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Lawsuit Challenges College Fee

Lawsuit Challenges College Fee
Break for Illegal Immigrants

A group of out-of-state college students filed a class-action lawsuit challenging a law that lets some illegal immigrants who graduate from California high schools pay lower in-state fees at the state’s public colleges and universities.

The 2002 law allows students who attend at least three years of high school in California to qualify for the same in-state fee break given California citizens, regardless of their immigration status.

The lower fee levels can save students thousands of dollars a year. For example, out-of-state students pay nearly $24,000 a year to attend the University of California, about $17,000 more than California residents.

The lawsuit was filed in Yolo County on behalf of 42 plaintiffs, including two children of a former San Diego congressman. Attorneys for the plaintiffs say the  policy affects 60,000 out-of-state students who pay higher fees than in-state illegal immigrants.

“The class becomes bigger each year because each year thousands of law-abiding freshmen enter our system,” says Redwood City attorney Michael Brady.

At issue is a federal law the plaintiffs claim specifically bars states from offering benefits to illegal immigrants without also making them available to U.S. citizens.

California is one of nine states with laws allowing undocumented students to qualify for lower in-state tuition rates. A lawsuit filed in federal court in Kansas challenging that state’s law was dismissed, but is being appealed.

But spokespeople for the state’s largest public universities say they believe they are complying with federal and state laws.

About 70 percent of the UC students who benefit from the California law are American citizens in unique circumstances, such as those who attended boarding school in California despite having a legal address in another state, says University of California spokeswoman Ravi Poorsina.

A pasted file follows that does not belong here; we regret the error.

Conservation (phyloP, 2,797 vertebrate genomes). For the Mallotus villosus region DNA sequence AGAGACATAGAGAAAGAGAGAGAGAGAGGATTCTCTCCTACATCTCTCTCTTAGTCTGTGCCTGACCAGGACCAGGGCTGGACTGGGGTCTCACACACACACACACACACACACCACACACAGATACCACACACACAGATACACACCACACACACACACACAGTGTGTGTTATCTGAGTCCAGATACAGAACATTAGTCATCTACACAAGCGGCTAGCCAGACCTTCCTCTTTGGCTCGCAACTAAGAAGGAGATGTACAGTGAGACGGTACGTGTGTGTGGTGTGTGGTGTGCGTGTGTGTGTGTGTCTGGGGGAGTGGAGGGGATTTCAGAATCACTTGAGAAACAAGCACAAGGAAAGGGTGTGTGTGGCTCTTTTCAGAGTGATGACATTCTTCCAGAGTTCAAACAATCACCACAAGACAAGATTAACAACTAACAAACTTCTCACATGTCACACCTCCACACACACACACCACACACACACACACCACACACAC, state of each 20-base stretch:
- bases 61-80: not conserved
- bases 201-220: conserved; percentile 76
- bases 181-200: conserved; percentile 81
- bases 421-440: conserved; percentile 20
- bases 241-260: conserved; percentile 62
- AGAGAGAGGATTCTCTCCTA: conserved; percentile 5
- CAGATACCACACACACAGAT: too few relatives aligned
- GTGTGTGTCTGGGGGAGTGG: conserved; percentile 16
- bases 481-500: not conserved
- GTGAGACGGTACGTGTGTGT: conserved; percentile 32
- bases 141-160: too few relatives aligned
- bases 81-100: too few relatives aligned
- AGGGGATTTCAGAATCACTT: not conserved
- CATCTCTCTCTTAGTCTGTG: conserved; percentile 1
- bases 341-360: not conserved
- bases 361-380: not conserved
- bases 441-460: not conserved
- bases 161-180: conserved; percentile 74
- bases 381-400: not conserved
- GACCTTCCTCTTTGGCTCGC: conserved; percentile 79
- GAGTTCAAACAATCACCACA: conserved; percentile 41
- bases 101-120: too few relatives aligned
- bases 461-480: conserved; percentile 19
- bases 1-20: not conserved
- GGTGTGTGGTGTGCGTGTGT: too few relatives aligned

She says 1,339 of the system’s roughly 208,000 students received the fee break during the 2004-2005 academic year.

“When we adopted the policy, it really had nothing to do with illegal immigrants. We were conforming the university’s policies with state law,” she said.

The California State University system does not record how many of their students are using the law to save the $10,170 a year in out-of-state fees, says CSU spokeswoman Clara Potes-Fellow.

“Part of the law is that this is confidential, so we don’t gather names, we don’t gather numbers,” she says.

To qualify for the in-state rate, students must have attended a California high school for at least three years, must graduate from a California high school and must sign an affidavit declaring that they will seek to become legal residents as soon as it is feasible.

Suzanne Kattija-Ari, 23, a UC-Davis veterinary student from Hawaii whose father immigrated from Thailand in the 1970s, says the fee break is unfair to those who follow the law but end up paying more than their illegal counterparts.

She says she has had to work several part-time jobs and take out student loans to pay her high out-of-state fees.

“It’s not so much that they got this benefit and we didn’t, it’s just the unfairness of it,” she continues. “They’re 18 now. They should do the right thing, apply for citizenship.”

The lawsuit was sparked when former Rep. Brian P. Bilbray, R-San Diego, discovered that his children would have to pay more than $2,000 to attend community college after attending private school in Virginia.n

Associated Press

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